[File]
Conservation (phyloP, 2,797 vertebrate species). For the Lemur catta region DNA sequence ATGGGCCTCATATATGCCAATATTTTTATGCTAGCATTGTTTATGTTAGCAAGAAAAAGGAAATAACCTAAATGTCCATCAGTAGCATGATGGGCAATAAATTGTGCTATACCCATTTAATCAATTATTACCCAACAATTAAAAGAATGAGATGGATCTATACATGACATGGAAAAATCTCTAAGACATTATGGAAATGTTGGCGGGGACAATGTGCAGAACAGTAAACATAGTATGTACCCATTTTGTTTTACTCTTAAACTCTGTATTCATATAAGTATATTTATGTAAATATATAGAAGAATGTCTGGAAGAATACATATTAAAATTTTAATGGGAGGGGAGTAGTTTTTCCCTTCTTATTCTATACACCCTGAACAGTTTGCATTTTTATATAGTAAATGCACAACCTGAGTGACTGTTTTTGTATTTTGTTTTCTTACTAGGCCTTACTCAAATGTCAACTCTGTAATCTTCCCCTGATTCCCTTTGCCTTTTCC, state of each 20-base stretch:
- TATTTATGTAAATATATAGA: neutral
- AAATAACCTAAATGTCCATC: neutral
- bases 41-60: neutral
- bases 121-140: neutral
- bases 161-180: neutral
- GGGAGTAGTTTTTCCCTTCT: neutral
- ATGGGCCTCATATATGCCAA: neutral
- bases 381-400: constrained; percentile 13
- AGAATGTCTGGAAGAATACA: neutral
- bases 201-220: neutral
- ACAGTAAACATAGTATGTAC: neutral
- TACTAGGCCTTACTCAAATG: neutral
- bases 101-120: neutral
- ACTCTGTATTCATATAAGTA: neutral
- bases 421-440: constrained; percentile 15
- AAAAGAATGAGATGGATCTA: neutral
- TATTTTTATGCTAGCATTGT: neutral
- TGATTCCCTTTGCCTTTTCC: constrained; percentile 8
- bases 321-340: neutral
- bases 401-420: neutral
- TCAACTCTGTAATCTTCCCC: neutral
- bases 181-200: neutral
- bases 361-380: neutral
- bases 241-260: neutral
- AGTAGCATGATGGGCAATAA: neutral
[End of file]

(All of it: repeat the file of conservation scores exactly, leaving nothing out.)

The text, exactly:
Conservation (phyloP, 2,797 vertebrate species). For the Lemur catta region DNA sequence ATGGGCCTCATATATGCCAATATTTTTATGCTAGCATTGTTTATGTTAGCAAGAAAAAGGAAATAACCTAAATGTCCATCAGTAGCATGATGGGCAATAAATTGTGCTATACCCATTTAATCAATTATTACCCAACAATTAAAAGAATGAGATGGATCTATACATGACATGGAAAAATCTCTAAGACATTATGGAAATGTTGGCGGGGACAATGTGCAGAACAGTAAACATAGTATGTACCCATTTTGTTTTACTCTTAAACTCTGTATTCATATAAGTATATTTATGTAAATATATAGAAGAATGTCTGGAAGAATACATATTAAAATTTTAATGGGAGGGGAGTAGTTTTTCCCTTCTTATTCTATACACCCTGAACAGTTTGCATTTTTATATAGTAAATGCACAACCTGAGTGACTGTTTTTGTATTTTGTTTTCTTACTAGGCCTTACTCAAATGTCAACTCTGTAATCTTCCCCTGATTCCCTTTGCCTTTTCC, state of each 20-base stretch:
- TATTTATGTAAATATATAGA: neutral
- AAATAACCTAAATGTCCATC: neutral
- bases 41-60: neutral
- bases 121-140: neutral
- bases 161-180: neutral
- GGGAGTAGTTTTTCCCTTCT: neutral
- ATGGGCCTCATATATGCCAA: neutral
- bases 381-400: constrained; percentile 13
- AGAATGTCTGGAAGAATACA: neutral
- bases 201-220: neutral
- ACAGTAAACATAGTATGTAC: neutral
- TACTAGGCCTTACTCAAATG: neutral
- bases 101-120: neutral
- ACTCTGTATTCATATAAGTA: neutral
- bases 421-440: constrained; percentile 15
- AAAAGAATGAGATGGATCTA: neutral
- TATTTTTATGCTAGCATTGT: neutral
- TGATTCCCTTTGCCTTTTCC: constrained; percentile 8
- bases 321-340: neutral
- bases 401-420: neutral
- TCAACTCTGTAATCTTCCCC: neutral
- bases 181-200: neutral
- bases 361-380: neutral
- bases 241-260: neutral
- AGTAGCATGATGGGCAATAA: neutral